- Michael Wallace, ESPN Staff Writer
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We thought Cleveland had seen the back of LeBron James for the last time.
If you're a LeBron James homer – some fans, select media members, flunkies, etc. – here's where you owe Kendrick Perkins a bit of an apology for summarily dismissing everything critical the grouchy Oklahoma City center had to say about Heat-Highness in the aftermath of Blake Dunk-gate.
And if you're a LeBron so-called hater – scorned Cavaliers fans, general "Decision" detractors, other select media members – now's as good a time as any for a slight reprieve, considering the attempted olive branch James apparently tried to extend Thursday in Cleveland.
The same LeBron, whom Cleveland owner Dan Gilbert once cast as Le-Benedict, publicly talked about patching things up with his former fan base and entertained the idea of possibly being a Cavalier again.
“You can't predict the future,” James told reporters. “I'm here as a Miami player and I'm happy where I am now but I don't rule that out in any sense. If I decide to come back, hopefully the fans will accept me.”
LeBron, less than two years removed from tearing the town apart with his messy departure, is on the right path to seek forgiveness on some levels for the way he left. He should be commended for taking that step in his other comments Thursday when he admitted that he, too, made a mistake, as did Gilbert, in their actions before and after the decision was made.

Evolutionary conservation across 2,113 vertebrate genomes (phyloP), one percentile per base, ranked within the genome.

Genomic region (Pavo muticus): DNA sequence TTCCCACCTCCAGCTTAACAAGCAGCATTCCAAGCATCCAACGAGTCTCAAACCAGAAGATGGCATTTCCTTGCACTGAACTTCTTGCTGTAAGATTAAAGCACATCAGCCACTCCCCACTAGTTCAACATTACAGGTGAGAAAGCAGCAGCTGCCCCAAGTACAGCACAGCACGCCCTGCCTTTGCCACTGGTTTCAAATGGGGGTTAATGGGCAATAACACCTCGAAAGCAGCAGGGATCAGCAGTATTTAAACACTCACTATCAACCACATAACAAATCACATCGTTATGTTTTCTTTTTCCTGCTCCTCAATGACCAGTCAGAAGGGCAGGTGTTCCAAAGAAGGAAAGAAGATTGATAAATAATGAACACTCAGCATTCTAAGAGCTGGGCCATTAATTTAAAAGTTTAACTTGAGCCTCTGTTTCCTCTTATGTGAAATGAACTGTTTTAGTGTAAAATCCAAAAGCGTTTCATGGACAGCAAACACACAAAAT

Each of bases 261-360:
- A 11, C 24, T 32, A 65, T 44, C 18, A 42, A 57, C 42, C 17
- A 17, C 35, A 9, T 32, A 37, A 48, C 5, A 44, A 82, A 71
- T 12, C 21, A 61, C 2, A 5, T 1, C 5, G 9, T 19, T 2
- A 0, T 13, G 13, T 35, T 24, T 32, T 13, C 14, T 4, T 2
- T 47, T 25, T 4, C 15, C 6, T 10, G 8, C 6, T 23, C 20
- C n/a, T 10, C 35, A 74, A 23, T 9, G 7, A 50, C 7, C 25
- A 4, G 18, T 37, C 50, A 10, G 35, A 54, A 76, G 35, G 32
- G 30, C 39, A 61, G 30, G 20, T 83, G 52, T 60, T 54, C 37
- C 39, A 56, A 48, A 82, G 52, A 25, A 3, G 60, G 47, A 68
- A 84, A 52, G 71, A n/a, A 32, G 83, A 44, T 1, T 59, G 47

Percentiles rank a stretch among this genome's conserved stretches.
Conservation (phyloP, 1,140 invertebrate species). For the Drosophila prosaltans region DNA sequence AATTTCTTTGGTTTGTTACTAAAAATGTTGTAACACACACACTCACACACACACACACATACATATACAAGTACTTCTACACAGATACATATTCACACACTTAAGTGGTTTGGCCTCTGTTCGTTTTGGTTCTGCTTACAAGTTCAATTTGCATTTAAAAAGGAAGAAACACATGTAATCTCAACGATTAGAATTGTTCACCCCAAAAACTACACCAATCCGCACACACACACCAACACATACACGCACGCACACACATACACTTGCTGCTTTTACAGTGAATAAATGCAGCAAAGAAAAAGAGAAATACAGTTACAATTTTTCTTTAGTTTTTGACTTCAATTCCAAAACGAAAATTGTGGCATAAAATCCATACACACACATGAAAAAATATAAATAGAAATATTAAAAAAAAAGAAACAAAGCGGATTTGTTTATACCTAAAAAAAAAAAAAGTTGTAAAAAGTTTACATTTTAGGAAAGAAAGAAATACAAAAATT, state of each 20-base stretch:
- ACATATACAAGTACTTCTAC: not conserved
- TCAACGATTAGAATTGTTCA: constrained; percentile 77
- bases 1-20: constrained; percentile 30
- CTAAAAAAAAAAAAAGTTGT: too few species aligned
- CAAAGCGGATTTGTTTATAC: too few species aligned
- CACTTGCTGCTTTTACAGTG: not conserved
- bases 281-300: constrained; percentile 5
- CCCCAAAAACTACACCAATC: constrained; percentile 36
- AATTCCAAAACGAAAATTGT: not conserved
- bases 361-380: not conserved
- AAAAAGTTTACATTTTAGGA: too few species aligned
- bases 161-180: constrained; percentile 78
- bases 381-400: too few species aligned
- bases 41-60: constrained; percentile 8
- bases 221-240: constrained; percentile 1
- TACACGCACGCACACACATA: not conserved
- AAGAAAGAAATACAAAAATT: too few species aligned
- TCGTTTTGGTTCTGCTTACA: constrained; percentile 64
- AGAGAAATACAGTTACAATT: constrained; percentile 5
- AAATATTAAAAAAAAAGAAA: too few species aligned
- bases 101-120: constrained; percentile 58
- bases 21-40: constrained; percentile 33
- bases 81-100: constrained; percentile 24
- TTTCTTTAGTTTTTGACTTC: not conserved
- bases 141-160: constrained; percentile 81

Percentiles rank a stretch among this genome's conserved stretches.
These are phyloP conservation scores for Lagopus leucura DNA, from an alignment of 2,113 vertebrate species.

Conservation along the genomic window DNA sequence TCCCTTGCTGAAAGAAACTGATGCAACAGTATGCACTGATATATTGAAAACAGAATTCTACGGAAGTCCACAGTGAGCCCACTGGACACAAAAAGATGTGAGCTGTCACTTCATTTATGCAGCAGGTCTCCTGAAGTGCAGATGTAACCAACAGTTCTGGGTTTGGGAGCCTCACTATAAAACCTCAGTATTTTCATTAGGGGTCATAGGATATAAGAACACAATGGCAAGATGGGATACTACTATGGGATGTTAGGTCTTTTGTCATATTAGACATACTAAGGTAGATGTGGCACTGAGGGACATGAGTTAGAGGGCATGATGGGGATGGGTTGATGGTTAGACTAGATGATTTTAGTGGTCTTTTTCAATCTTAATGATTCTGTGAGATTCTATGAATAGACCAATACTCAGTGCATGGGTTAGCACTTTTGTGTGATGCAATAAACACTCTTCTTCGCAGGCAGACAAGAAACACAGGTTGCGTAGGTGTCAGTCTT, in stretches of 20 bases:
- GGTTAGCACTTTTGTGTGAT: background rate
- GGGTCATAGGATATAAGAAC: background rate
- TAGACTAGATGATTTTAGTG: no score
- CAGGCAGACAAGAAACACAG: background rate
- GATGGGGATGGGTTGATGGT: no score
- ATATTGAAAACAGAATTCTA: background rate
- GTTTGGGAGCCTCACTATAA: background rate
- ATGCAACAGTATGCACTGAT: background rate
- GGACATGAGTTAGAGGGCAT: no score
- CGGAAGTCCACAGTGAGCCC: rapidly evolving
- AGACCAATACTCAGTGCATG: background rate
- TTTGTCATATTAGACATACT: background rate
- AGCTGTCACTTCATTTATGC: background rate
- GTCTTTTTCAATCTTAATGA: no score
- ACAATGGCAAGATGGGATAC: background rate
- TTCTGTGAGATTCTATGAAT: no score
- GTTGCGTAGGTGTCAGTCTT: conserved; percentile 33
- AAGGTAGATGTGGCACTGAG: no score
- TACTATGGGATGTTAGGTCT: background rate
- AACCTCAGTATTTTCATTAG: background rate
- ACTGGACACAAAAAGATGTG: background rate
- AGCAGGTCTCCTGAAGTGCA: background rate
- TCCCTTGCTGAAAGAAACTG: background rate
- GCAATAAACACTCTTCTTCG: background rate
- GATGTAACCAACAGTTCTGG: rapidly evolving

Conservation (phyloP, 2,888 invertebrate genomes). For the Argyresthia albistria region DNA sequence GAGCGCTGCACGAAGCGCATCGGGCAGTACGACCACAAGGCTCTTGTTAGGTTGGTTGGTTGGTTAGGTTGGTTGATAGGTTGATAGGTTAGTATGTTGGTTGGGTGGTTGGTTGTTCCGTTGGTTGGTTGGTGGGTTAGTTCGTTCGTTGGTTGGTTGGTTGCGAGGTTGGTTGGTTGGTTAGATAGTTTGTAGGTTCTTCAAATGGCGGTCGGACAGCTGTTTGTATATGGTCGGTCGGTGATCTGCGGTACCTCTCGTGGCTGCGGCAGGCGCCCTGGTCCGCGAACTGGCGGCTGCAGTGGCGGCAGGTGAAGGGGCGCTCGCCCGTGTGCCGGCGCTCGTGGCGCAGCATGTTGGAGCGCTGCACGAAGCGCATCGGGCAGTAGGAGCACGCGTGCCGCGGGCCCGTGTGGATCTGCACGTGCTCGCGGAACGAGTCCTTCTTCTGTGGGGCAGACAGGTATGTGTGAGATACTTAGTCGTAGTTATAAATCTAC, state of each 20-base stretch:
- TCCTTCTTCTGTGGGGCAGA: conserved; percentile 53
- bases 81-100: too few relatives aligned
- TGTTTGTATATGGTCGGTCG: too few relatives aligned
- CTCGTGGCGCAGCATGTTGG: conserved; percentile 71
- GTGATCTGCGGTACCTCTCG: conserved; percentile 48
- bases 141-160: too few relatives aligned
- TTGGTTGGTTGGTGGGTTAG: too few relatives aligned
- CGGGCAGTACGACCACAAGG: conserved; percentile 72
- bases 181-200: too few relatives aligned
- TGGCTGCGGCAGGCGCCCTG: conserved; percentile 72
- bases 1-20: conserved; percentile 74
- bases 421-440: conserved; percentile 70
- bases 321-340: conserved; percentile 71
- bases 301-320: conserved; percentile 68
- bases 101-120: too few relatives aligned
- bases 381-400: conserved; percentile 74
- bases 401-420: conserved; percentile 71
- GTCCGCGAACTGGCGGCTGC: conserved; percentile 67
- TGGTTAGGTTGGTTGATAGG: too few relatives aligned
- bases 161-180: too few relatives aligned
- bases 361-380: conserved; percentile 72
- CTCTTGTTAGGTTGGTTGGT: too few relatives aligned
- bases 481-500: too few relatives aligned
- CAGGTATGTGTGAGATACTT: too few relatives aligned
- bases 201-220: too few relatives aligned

But this deal about LeBron seeking acceptance down the line is simply sad.
Yet again, LeBron has put folks in a position where they don't know which way to turn. All they know is that someone stuck a microphone in his face after the Heat's practice in preparation for Friday's game against his former team. LeBron took the inquiry, spun and turned up court with a full head of steam. He then revved up that massive frame to release another highlight.
Only this time, it wasn't a dunk. It was a set of interesting, unbelievable and disturbingly revealing comments that border on both innocent sincerity and a complete lack of self awareness. This was the basketball equivalent of rejecting Dwight Howard at the rim on one end, and seconds later blowing an uncontested dunk on the other.
Part patronizing, part putrid. Completely baffling. And it probably won't be long before LeBron wishes we were John Lucas III, that his latest mind-boggling move would have gone clearly over our heads.
But it didn't.
Perkins clearly went too far, got too personal and seemed too childish when he ripped LeBron the other week for tweeting the delight he, along with the rest of the NBA, took in that dunk Clippers forward Blake Griffin unleashed in Perkins' face. But the mostly misguided Perkins was dead-on accurate when he suggested LeBron is a bit of a tortured soul desperate to be liked.
As well-intentioned as LeBron was for saying what he said Thursday, the only thing he accomplished was showing that he hasn't really come all that far from the way he handled his decision to leave Cleveland as a free agent in 2010 to sign with the Heat.
That's the only reasonable rationale I can see for LeBron saying that he wouldn't rule out one day returning to play again for the franchise that drafted him, and gave him complete run of the city. He returned the love by drastically inflating the value of Gilbert's franchise and leading the Cavaliers to the cusp of championship contention.